We are overdue, for a fresh new view in Healthcare

Rama Juturu, 17 Nov 2017

The continual chasms of:  cost & quality, an individual’s last 3rd’ of life health expenses, chronic disease excessiveness, misalignment of incentives amongst payers and providers, and our governments fickle nature in regard to health economic direction, has moved us away from the one sentinel component that will, indeed, move the system opportunistically forward. See: The consumer.

 The New Norm will be led by Consumers and Their Disruptive Appetites

 There will be three players:

1) Consumer (one who is attracted to a healthier existence, and in search)

2) Patient (currently in need of actual care)

3) Caregiver (those individual’s giving care to growing populations of need & improved health)

Let’s respect the National, Community and Family Goal: Keep All Healthy

 In doing so

  • It is time to redefine EHRs as transactional systems for compliance, regulatory requirements & billing. This being said, let’s effectively surround this clinical practice with third party apps of varying consumer demand.
  • We should redirect our energies to create “person-centered data records “ essentially enabling a “personal chart on a smart phone” delivering efficiencies across the care continuum and ensuring outcomes by empowering, engaging, and enhancing that consumer’s experience.
  • The technology sector in healthcare is now carrying a torch not only disrupting the current volume-based reimbursement model, but, the siloed delivery model as well, setting the trend for: Prediction, Detection and Prevention, thus, enabling next generation care delivery and reimbursement.
  • IoMT, AI, Digital Platforms, Apps will continue to drive the disruption in the coming years.
  • Clinical care is “just a small component” in terms of Healthcare. Healthcare is a narrow definition of health. Now, health is moving to digital environments empowering patients, consumers, and caregivers, leading to and creating, a “new healthcare economy” that will have implications, synergies, opportunities and threats.
  • Digital Health will enable creating an ecosystem ensuring holistic approaches for care delivery by capturing patient generated health data (PGHD) as well as social determinants of health (SDOH) seamlessly and efficiently.
  • Our home will become the first care management center interfacing with the rest of the community and world for managing health.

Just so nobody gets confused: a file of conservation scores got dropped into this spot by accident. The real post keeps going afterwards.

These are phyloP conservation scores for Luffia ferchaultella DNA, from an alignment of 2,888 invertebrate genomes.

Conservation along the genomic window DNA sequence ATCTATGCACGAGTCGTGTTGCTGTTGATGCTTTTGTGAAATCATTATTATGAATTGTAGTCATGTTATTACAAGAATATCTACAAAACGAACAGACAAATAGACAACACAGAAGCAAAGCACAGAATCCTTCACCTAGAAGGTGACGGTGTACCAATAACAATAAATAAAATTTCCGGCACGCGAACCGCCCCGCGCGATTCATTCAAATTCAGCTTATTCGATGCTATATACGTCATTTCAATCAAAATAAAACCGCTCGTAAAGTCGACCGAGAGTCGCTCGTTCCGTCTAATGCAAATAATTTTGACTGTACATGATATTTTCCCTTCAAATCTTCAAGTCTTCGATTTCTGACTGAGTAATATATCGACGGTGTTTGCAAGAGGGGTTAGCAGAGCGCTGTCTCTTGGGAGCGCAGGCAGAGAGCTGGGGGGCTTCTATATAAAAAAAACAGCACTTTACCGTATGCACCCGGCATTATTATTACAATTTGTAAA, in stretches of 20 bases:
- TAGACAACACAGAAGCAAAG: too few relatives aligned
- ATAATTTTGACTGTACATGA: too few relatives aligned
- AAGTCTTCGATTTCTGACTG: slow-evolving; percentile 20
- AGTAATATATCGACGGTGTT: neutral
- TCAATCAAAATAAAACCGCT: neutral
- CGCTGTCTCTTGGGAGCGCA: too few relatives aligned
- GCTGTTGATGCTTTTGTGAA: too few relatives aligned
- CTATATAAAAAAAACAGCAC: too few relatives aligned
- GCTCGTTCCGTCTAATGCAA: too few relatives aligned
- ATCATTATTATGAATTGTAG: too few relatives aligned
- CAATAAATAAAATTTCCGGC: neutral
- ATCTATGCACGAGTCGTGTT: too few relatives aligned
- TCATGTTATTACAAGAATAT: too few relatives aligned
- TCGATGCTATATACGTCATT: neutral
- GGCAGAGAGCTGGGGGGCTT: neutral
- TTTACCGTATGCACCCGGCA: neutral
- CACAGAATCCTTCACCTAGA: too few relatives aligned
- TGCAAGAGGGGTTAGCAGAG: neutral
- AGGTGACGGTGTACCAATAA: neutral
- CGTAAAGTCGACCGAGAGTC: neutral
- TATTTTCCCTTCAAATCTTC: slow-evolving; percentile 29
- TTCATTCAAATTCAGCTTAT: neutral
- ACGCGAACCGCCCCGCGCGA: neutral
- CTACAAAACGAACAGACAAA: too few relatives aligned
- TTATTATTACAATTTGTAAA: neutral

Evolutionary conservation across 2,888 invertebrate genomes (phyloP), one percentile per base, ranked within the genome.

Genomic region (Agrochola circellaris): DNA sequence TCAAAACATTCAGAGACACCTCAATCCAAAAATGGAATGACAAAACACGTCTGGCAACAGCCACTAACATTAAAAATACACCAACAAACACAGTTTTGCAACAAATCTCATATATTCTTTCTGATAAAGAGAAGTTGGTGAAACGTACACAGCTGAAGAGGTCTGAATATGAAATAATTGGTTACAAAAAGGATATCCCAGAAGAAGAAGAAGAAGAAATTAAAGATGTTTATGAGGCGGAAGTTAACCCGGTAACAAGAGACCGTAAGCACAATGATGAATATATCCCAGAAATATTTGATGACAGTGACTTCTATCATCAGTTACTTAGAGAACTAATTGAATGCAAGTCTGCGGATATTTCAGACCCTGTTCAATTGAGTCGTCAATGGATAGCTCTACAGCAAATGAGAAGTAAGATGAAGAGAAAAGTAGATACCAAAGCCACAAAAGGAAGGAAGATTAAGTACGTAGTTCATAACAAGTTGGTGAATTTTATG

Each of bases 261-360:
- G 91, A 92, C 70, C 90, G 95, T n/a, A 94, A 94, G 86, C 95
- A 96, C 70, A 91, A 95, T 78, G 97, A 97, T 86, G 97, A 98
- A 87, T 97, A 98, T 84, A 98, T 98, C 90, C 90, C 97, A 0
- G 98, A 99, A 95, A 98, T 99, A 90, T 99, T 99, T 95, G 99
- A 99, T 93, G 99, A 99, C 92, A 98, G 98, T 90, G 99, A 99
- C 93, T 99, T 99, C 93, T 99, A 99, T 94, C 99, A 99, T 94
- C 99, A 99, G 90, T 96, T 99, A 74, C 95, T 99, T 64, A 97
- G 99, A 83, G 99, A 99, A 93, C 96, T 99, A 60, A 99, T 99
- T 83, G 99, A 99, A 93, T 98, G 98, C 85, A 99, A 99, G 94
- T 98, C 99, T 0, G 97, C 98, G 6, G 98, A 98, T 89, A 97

• We will be seen spending our healthcare dollars wisely, benefiting hard working families, finally.
  • We will have a transparent environment reflecting diversity of population and diversity of stakeholders, helping each other.

We will all become “Next Generation Stakeholders” by leveraging various data points, algorithms and insights, but just as importantly, we will all deliver value to our communities in achieving respectable health outcomes.

Machine Learning, and applying it to the National, Community and Family Goal of Keeping People Healthy

Rama Juturu, 27 Oct 2017

What is Machine Learning?
First, and quite important, what it is not.  It is not a magic bag of pixie dust, nor an artificial intelligence. What it is, rather, a sophisticated-comprehensive math + computation. Likewise, it is cutting edge pattern identification’s and fruitful correlations for successful outcomes.  Unlike traditional statistics, Machine Learning is an iterative testing of many millions of combinations of varied data points. Also, Machine Learning can learn many pathways accounting for variance that exists in human health, rather than, mapping to average outcomes. We expose lots of relevant information to various machine learning models by pre-processing clinical notes using NLP technologies. Machine learning will be a team sport requiring the integration of data science and medicine. With such, new players, and the training of doctors in data science, statistics, and behavioral science will be necessary.

Where does Machine Learning Fit In?
Data access and its relationships; content sourcing and context creation; algorithms building; and lastly, insights for decision making

Healthcare industry challenges and implications for machine learning, training and teaching:
(unlike in other industries where ML is becoming a reality, e.g. Retail, Airlines, Banking, Logistics)

In healthcare, we don’t measure outcomes because we don’t get paid, while machine learning relies on outcomes to ‘learn’ correlations to them.  This means machine learning is likely to be limited to helping schedule more services, more effectively, versus, keeping people out of hospitals. 

Challenges: Machine Learning for Healthcare Industry

  • The healthcare delivery system remains very complicated, fragmented, thereby, difficult to navigate and understand. The system, likewise, lacks transparency, collaboration and accountability. Most people don’t have any sense of how the system works “at large” and continue to get lost in its process. Unfortunately, we, as patient-consumers, only grasp the mechanics of this delivery on a “piece by piece” basis. Getting to a holistic, convenient, and consumer “valued” experience, remains a big challenge.